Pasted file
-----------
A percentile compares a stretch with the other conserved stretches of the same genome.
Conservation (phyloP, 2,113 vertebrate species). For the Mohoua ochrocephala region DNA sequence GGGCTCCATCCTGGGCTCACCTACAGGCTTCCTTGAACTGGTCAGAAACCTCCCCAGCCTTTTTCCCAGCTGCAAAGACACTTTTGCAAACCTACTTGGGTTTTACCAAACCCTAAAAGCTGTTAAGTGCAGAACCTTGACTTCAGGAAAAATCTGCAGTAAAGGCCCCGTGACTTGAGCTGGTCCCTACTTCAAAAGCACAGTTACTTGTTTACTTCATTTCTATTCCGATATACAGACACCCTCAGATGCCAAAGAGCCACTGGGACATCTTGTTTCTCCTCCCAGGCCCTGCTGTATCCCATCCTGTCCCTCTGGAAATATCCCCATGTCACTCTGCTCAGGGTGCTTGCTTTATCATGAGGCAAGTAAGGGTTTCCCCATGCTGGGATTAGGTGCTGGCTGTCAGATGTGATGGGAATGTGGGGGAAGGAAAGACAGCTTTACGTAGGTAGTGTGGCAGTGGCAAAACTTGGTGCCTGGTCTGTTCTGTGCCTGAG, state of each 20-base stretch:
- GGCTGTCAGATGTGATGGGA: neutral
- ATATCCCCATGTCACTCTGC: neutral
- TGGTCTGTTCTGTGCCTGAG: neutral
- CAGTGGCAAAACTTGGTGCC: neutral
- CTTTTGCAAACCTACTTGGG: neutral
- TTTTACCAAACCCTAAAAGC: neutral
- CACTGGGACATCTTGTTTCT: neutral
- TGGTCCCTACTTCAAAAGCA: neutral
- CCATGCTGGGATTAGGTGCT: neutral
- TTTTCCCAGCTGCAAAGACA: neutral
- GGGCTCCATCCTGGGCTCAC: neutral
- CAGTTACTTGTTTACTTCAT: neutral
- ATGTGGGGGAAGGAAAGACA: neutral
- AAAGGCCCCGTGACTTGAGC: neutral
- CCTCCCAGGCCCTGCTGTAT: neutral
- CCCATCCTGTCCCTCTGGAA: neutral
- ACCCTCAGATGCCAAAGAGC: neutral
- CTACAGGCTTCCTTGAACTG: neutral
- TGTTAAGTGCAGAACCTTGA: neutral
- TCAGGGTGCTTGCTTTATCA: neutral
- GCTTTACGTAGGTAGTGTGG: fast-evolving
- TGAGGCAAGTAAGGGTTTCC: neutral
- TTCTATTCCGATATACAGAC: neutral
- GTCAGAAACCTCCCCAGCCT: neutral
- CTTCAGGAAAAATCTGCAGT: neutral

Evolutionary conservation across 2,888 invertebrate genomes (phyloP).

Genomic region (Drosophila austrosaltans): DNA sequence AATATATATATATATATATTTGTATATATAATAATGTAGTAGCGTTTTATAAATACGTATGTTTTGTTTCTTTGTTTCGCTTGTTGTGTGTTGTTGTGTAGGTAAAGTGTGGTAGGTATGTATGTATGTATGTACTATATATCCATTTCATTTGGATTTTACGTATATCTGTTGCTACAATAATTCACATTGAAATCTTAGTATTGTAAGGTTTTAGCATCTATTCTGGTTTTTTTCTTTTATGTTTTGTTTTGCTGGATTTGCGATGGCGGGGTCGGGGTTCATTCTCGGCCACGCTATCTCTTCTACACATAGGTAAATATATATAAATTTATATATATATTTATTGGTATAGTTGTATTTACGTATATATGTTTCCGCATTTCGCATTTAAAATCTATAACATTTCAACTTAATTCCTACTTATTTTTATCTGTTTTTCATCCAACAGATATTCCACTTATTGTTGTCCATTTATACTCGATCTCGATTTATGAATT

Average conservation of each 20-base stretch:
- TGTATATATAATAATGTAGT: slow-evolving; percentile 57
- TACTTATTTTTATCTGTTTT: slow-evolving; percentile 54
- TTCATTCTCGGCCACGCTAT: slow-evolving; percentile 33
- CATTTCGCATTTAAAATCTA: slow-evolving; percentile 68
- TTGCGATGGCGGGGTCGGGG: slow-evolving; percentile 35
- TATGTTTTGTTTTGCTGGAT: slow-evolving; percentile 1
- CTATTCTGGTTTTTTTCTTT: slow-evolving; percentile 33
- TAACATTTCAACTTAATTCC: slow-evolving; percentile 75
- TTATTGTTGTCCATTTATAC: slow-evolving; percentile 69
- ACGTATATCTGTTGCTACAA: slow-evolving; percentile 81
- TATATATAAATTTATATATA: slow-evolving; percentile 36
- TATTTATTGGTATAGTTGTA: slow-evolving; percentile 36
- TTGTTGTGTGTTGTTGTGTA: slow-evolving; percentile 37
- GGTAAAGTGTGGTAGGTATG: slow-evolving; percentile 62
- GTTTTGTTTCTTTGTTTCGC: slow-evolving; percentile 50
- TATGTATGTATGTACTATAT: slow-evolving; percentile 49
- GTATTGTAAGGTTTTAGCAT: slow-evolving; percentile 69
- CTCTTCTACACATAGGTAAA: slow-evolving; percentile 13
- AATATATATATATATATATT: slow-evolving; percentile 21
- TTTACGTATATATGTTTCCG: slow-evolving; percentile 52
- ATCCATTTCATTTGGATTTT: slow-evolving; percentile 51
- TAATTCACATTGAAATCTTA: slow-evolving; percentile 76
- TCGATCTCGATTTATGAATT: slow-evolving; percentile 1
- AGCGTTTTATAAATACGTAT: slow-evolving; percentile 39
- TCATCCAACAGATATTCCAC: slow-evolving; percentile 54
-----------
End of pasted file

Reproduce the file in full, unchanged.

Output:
A percentile compares a stretch with the other conserved stretches of the same genome.
Conservation (phyloP, 2,113 vertebrate species). For the Mohoua ochrocephala region DNA sequence GGGCTCCATCCTGGGCTCACCTACAGGCTTCCTTGAACTGGTCAGAAACCTCCCCAGCCTTTTTCCCAGCTGCAAAGACACTTTTGCAAACCTACTTGGGTTTTACCAAACCCTAAAAGCTGTTAAGTGCAGAACCTTGACTTCAGGAAAAATCTGCAGTAAAGGCCCCGTGACTTGAGCTGGTCCCTACTTCAAAAGCACAGTTACTTGTTTACTTCATTTCTATTCCGATATACAGACACCCTCAGATGCCAAAGAGCCACTGGGACATCTTGTTTCTCCTCCCAGGCCCTGCTGTATCCCATCCTGTCCCTCTGGAAATATCCCCATGTCACTCTGCTCAGGGTGCTTGCTTTATCATGAGGCAAGTAAGGGTTTCCCCATGCTGGGATTAGGTGCTGGCTGTCAGATGTGATGGGAATGTGGGGGAAGGAAAGACAGCTTTACGTAGGTAGTGTGGCAGTGGCAAAACTTGGTGCCTGGTCTGTTCTGTGCCTGAG, state of each 20-base stretch:
- GGCTGTCAGATGTGATGGGA: neutral
- ATATCCCCATGTCACTCTGC: neutral
- TGGTCTGTTCTGTGCCTGAG: neutral
- CAGTGGCAAAACTTGGTGCC: neutral
- CTTTTGCAAACCTACTTGGG: neutral
- TTTTACCAAACCCTAAAAGC: neutral
- CACTGGGACATCTTGTTTCT: neutral
- TGGTCCCTACTTCAAAAGCA: neutral
- CCATGCTGGGATTAGGTGCT: neutral
- TTTTCCCAGCTGCAAAGACA: neutral
- GGGCTCCATCCTGGGCTCAC: neutral
- CAGTTACTTGTTTACTTCAT: neutral
- ATGTGGGGGAAGGAAAGACA: neutral
- AAAGGCCCCGTGACTTGAGC: neutral
- CCTCCCAGGCCCTGCTGTAT: neutral
- CCCATCCTGTCCCTCTGGAA: neutral
- ACCCTCAGATGCCAAAGAGC: neutral
- CTACAGGCTTCCTTGAACTG: neutral
- TGTTAAGTGCAGAACCTTGA: neutral
- TCAGGGTGCTTGCTTTATCA: neutral
- GCTTTACGTAGGTAGTGTGG: fast-evolving
- TGAGGCAAGTAAGGGTTTCC: neutral
- TTCTATTCCGATATACAGAC: neutral
- GTCAGAAACCTCCCCAGCCT: neutral
- CTTCAGGAAAAATCTGCAGT: neutral

Evolutionary conservation across 2,888 invertebrate genomes (phyloP).

Genomic region (Drosophila austrosaltans): DNA sequence AATATATATATATATATATTTGTATATATAATAATGTAGTAGCGTTTTATAAATACGTATGTTTTGTTTCTTTGTTTCGCTTGTTGTGTGTTGTTGTGTAGGTAAAGTGTGGTAGGTATGTATGTATGTATGTACTATATATCCATTTCATTTGGATTTTACGTATATCTGTTGCTACAATAATTCACATTGAAATCTTAGTATTGTAAGGTTTTAGCATCTATTCTGGTTTTTTTCTTTTATGTTTTGTTTTGCTGGATTTGCGATGGCGGGGTCGGGGTTCATTCTCGGCCACGCTATCTCTTCTACACATAGGTAAATATATATAAATTTATATATATATTTATTGGTATAGTTGTATTTACGTATATATGTTTCCGCATTTCGCATTTAAAATCTATAACATTTCAACTTAATTCCTACTTATTTTTATCTGTTTTTCATCCAACAGATATTCCACTTATTGTTGTCCATTTATACTCGATCTCGATTTATGAATT

Average conservation of each 20-base stretch:
- TGTATATATAATAATGTAGT: slow-evolving; percentile 57
- TACTTATTTTTATCTGTTTT: slow-evolving; percentile 54
- TTCATTCTCGGCCACGCTAT: slow-evolving; percentile 33
- CATTTCGCATTTAAAATCTA: slow-evolving; percentile 68
- TTGCGATGGCGGGGTCGGGG: slow-evolving; percentile 35
- TATGTTTTGTTTTGCTGGAT: slow-evolving; percentile 1
- CTATTCTGGTTTTTTTCTTT: slow-evolving; percentile 33
- TAACATTTCAACTTAATTCC: slow-evolving; percentile 75
- TTATTGTTGTCCATTTATAC: slow-evolving; percentile 69
- ACGTATATCTGTTGCTACAA: slow-evolving; percentile 81
- TATATATAAATTTATATATA: slow-evolving; percentile 36
- TATTTATTGGTATAGTTGTA: slow-evolving; percentile 36
- TTGTTGTGTGTTGTTGTGTA: slow-evolving; percentile 37
- GGTAAAGTGTGGTAGGTATG: slow-evolving; percentile 62
- GTTTTGTTTCTTTGTTTCGC: slow-evolving; percentile 50
- TATGTATGTATGTACTATAT: slow-evolving; percentile 49
- GTATTGTAAGGTTTTAGCAT: slow-evolving; percentile 69
- CTCTTCTACACATAGGTAAA: slow-evolving; percentile 13
- AATATATATATATATATATT: slow-evolving; percentile 21
- TTTACGTATATATGTTTCCG: slow-evolving; percentile 52
- ATCCATTTCATTTGGATTTT: slow-evolving; percentile 51
- TAATTCACATTGAAATCTTA: slow-evolving; percentile 76
- TCGATCTCGATTTATGAATT: slow-evolving; percentile 1
- AGCGTTTTATAAATACGTAT: slow-evolving; percentile 39
- TCATCCAACAGATATTCCAC: slow-evolving; percentile 54